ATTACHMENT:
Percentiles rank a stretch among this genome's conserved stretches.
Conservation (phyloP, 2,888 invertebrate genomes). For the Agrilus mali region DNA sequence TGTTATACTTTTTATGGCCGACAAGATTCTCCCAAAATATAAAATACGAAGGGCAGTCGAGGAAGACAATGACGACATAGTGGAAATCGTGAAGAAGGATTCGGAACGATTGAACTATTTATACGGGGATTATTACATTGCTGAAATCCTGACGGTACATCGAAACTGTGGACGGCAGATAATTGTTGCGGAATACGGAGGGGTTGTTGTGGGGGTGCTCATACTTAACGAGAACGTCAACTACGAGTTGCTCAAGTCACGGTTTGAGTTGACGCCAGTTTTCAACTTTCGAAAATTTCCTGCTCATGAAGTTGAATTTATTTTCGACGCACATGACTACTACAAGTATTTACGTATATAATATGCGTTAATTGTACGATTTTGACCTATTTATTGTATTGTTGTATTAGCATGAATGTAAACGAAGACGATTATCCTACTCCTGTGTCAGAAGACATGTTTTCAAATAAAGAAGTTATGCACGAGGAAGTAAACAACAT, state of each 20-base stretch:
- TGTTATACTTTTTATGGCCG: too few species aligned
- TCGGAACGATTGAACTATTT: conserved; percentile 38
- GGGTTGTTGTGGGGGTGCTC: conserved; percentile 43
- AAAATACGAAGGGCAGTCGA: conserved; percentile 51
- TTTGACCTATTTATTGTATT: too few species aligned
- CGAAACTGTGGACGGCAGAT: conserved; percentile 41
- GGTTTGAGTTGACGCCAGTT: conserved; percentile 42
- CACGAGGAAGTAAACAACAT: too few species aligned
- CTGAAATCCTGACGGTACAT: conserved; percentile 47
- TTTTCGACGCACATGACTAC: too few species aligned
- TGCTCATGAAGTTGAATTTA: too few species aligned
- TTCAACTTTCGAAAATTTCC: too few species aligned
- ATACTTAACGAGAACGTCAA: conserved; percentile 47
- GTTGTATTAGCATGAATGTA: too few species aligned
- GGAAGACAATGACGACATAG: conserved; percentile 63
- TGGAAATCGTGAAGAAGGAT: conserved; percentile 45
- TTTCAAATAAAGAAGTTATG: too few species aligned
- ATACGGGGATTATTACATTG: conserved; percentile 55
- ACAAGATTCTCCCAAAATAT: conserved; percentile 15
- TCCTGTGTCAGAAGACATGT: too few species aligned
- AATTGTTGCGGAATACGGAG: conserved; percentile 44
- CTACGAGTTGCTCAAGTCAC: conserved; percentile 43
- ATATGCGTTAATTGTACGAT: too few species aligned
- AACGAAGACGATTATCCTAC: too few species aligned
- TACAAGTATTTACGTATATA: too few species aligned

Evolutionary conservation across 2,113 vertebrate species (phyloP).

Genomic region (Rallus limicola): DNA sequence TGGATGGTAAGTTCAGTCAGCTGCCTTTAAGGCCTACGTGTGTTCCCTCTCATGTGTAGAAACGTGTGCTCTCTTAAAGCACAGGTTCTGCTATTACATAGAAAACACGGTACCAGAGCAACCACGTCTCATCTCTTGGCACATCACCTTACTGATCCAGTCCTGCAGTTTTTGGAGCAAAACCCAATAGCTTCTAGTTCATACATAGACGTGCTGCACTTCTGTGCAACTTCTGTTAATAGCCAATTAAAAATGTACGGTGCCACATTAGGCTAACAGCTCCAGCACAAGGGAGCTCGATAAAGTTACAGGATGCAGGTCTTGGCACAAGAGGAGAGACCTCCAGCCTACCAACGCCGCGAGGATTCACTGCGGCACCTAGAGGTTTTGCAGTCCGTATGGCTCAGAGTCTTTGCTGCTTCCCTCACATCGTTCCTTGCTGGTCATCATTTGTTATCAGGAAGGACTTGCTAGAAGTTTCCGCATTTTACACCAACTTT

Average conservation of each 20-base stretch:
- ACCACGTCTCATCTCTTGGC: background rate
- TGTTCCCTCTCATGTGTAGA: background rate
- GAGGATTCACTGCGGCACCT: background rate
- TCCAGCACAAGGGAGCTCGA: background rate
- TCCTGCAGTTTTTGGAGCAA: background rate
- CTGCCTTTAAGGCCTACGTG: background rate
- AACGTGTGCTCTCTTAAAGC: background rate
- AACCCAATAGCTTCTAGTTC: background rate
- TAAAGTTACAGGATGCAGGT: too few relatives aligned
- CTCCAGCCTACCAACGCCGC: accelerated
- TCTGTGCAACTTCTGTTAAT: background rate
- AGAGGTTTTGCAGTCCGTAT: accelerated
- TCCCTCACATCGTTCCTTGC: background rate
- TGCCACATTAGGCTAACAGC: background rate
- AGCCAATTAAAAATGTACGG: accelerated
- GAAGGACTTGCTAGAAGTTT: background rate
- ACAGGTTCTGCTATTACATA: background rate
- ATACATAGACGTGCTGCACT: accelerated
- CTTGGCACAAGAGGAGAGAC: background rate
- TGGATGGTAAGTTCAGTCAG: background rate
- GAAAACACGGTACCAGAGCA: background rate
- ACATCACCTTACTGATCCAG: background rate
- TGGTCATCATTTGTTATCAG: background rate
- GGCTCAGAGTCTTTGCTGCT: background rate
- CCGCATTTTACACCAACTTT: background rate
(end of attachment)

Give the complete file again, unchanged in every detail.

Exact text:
Percentiles rank a stretch among this genome's conserved stretches.
Conservation (phyloP, 2,888 invertebrate genomes). For the Agrilus mali region DNA sequence TGTTATACTTTTTATGGCCGACAAGATTCTCCCAAAATATAAAATACGAAGGGCAGTCGAGGAAGACAATGACGACATAGTGGAAATCGTGAAGAAGGATTCGGAACGATTGAACTATTTATACGGGGATTATTACATTGCTGAAATCCTGACGGTACATCGAAACTGTGGACGGCAGATAATTGTTGCGGAATACGGAGGGGTTGTTGTGGGGGTGCTCATACTTAACGAGAACGTCAACTACGAGTTGCTCAAGTCACGGTTTGAGTTGACGCCAGTTTTCAACTTTCGAAAATTTCCTGCTCATGAAGTTGAATTTATTTTCGACGCACATGACTACTACAAGTATTTACGTATATAATATGCGTTAATTGTACGATTTTGACCTATTTATTGTATTGTTGTATTAGCATGAATGTAAACGAAGACGATTATCCTACTCCTGTGTCAGAAGACATGTTTTCAAATAAAGAAGTTATGCACGAGGAAGTAAACAACAT, state of each 20-base stretch:
- TGTTATACTTTTTATGGCCG: too few species aligned
- TCGGAACGATTGAACTATTT: conserved; percentile 38
- GGGTTGTTGTGGGGGTGCTC: conserved; percentile 43
- AAAATACGAAGGGCAGTCGA: conserved; percentile 51
- TTTGACCTATTTATTGTATT: too few species aligned
- CGAAACTGTGGACGGCAGAT: conserved; percentile 41
- GGTTTGAGTTGACGCCAGTT: conserved; percentile 42
- CACGAGGAAGTAAACAACAT: too few species aligned
- CTGAAATCCTGACGGTACAT: conserved; percentile 47
- TTTTCGACGCACATGACTAC: too few species aligned
- TGCTCATGAAGTTGAATTTA: too few species aligned
- TTCAACTTTCGAAAATTTCC: too few species aligned
- ATACTTAACGAGAACGTCAA: conserved; percentile 47
- GTTGTATTAGCATGAATGTA: too few species aligned
- GGAAGACAATGACGACATAG: conserved; percentile 63
- TGGAAATCGTGAAGAAGGAT: conserved; percentile 45
- TTTCAAATAAAGAAGTTATG: too few species aligned
- ATACGGGGATTATTACATTG: conserved; percentile 55
- ACAAGATTCTCCCAAAATAT: conserved; percentile 15
- TCCTGTGTCAGAAGACATGT: too few species aligned
- AATTGTTGCGGAATACGGAG: conserved; percentile 44
- CTACGAGTTGCTCAAGTCAC: conserved; percentile 43
- ATATGCGTTAATTGTACGAT: too few species aligned
- AACGAAGACGATTATCCTAC: too few species aligned
- TACAAGTATTTACGTATATA: too few species aligned

Evolutionary conservation across 2,113 vertebrate species (phyloP).

Genomic region (Rallus limicola): DNA sequence TGGATGGTAAGTTCAGTCAGCTGCCTTTAAGGCCTACGTGTGTTCCCTCTCATGTGTAGAAACGTGTGCTCTCTTAAAGCACAGGTTCTGCTATTACATAGAAAACACGGTACCAGAGCAACCACGTCTCATCTCTTGGCACATCACCTTACTGATCCAGTCCTGCAGTTTTTGGAGCAAAACCCAATAGCTTCTAGTTCATACATAGACGTGCTGCACTTCTGTGCAACTTCTGTTAATAGCCAATTAAAAATGTACGGTGCCACATTAGGCTAACAGCTCCAGCACAAGGGAGCTCGATAAAGTTACAGGATGCAGGTCTTGGCACAAGAGGAGAGACCTCCAGCCTACCAACGCCGCGAGGATTCACTGCGGCACCTAGAGGTTTTGCAGTCCGTATGGCTCAGAGTCTTTGCTGCTTCCCTCACATCGTTCCTTGCTGGTCATCATTTGTTATCAGGAAGGACTTGCTAGAAGTTTCCGCATTTTACACCAACTTT

Average conservation of each 20-base stretch:
- ACCACGTCTCATCTCTTGGC: background rate
- TGTTCCCTCTCATGTGTAGA: background rate
- GAGGATTCACTGCGGCACCT: background rate
- TCCAGCACAAGGGAGCTCGA: background rate
- TCCTGCAGTTTTTGGAGCAA: background rate
- CTGCCTTTAAGGCCTACGTG: background rate
- AACGTGTGCTCTCTTAAAGC: background rate
- AACCCAATAGCTTCTAGTTC: background rate
- TAAAGTTACAGGATGCAGGT: too few relatives aligned
- CTCCAGCCTACCAACGCCGC: accelerated
- TCTGTGCAACTTCTGTTAAT: background rate
- AGAGGTTTTGCAGTCCGTAT: accelerated
- TCCCTCACATCGTTCCTTGC: background rate
- TGCCACATTAGGCTAACAGC: background rate
- AGCCAATTAAAAATGTACGG: accelerated
- GAAGGACTTGCTAGAAGTTT: background rate
- ACAGGTTCTGCTATTACATA: background rate
- ATACATAGACGTGCTGCACT: accelerated
- CTTGGCACAAGAGGAGAGAC: background rate
- TGGATGGTAAGTTCAGTCAG: background rate
- GAAAACACGGTACCAGAGCA: background rate
- ACATCACCTTACTGATCCAG: background rate
- TGGTCATCATTTGTTATCAG: background rate
- GGCTCAGAGTCTTTGCTGCT: background rate
- CCGCATTTTACACCAACTTT: background rate